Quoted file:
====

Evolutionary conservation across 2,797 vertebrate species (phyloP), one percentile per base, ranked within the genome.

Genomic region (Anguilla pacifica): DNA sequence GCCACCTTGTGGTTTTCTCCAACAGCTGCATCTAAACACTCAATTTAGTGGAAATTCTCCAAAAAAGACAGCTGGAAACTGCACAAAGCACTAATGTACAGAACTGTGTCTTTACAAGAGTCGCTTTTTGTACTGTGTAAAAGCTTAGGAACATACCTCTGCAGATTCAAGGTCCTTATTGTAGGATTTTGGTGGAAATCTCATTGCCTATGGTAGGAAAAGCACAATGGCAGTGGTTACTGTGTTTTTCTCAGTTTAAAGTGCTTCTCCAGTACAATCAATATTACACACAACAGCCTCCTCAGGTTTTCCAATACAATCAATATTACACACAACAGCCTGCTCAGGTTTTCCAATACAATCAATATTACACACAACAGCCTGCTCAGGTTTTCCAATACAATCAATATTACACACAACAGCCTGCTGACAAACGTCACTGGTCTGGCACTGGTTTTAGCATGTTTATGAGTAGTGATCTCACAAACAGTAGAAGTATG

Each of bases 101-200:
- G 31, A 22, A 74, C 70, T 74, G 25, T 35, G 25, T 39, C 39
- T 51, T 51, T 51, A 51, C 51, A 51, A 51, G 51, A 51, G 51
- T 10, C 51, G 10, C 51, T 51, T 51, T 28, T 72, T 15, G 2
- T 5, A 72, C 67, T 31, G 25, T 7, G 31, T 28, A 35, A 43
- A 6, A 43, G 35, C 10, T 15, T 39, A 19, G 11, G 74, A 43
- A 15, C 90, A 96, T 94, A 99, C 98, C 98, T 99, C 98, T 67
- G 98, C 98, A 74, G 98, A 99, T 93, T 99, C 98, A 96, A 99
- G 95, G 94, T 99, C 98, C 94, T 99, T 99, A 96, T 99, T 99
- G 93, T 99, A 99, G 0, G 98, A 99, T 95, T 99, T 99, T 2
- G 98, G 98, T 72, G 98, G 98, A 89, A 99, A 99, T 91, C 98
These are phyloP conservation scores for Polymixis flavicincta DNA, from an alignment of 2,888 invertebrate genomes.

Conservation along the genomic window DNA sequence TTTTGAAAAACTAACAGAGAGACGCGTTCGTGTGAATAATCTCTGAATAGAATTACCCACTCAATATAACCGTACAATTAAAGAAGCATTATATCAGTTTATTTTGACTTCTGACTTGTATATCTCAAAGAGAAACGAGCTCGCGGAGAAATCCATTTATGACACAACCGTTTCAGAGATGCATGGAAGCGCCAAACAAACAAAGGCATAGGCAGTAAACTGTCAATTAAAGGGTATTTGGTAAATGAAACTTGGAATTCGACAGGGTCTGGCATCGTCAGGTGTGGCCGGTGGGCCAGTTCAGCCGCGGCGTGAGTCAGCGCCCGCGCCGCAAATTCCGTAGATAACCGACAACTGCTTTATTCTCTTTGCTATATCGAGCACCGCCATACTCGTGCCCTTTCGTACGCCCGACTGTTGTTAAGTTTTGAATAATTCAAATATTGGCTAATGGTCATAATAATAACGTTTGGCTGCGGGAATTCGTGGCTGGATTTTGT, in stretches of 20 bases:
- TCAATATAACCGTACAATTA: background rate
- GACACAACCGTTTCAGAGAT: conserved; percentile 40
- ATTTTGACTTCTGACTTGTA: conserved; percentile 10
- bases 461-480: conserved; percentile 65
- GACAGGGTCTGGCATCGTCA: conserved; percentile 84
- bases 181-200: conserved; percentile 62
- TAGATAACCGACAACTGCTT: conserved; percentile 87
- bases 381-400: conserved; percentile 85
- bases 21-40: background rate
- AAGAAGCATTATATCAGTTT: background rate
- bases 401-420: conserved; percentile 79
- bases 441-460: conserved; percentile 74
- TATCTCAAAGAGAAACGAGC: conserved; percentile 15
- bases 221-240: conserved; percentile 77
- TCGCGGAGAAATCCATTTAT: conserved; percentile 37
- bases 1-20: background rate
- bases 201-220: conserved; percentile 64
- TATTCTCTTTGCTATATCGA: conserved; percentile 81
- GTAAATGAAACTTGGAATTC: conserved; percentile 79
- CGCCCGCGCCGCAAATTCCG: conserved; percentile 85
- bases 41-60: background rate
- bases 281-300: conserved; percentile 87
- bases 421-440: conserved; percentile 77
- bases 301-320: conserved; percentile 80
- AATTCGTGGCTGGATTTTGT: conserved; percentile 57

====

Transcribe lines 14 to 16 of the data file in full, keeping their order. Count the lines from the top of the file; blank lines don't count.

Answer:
These are phyloP conservation scores for Polymixis flavicincta DNA, from an alignment of 2,888 invertebrate genomes.

Conservation along the genomic window DNA sequence TTTTGAAAAACTAACAGAGAGACGCGTTCGTGTGAATAATCTCTGAATAGAATTACCCACTCAATATAACCGTACAATTAAAGAAGCATTATATCAGTTTATTTTGACTTCTGACTTGTATATCTCAAAGAGAAACGAGCTCGCGGAGAAATCCATTTATGACACAACCGTTTCAGAGATGCATGGAAGCGCCAAACAAACAAAGGCATAGGCAGTAAACTGTCAATTAAAGGGTATTTGGTAAATGAAACTTGGAATTCGACAGGGTCTGGCATCGTCAGGTGTGGCCGGTGGGCCAGTTCAGCCGCGGCGTGAGTCAGCGCCCGCGCCGCAAATTCCGTAGATAACCGACAACTGCTTTATTCTCTTTGCTATATCGAGCACCGCCATACTCGTGCCCTTTCGTACGCCCGACTGTTGTTAAGTTTTGAATAATTCAAATATTGGCTAATGGTCATAATAATAACGTTTGGCTGCGGGAATTCGTGGCTGGATTTTGT, in stretches of 20 bases:
- TCAATATAACCGTACAATTA: background rate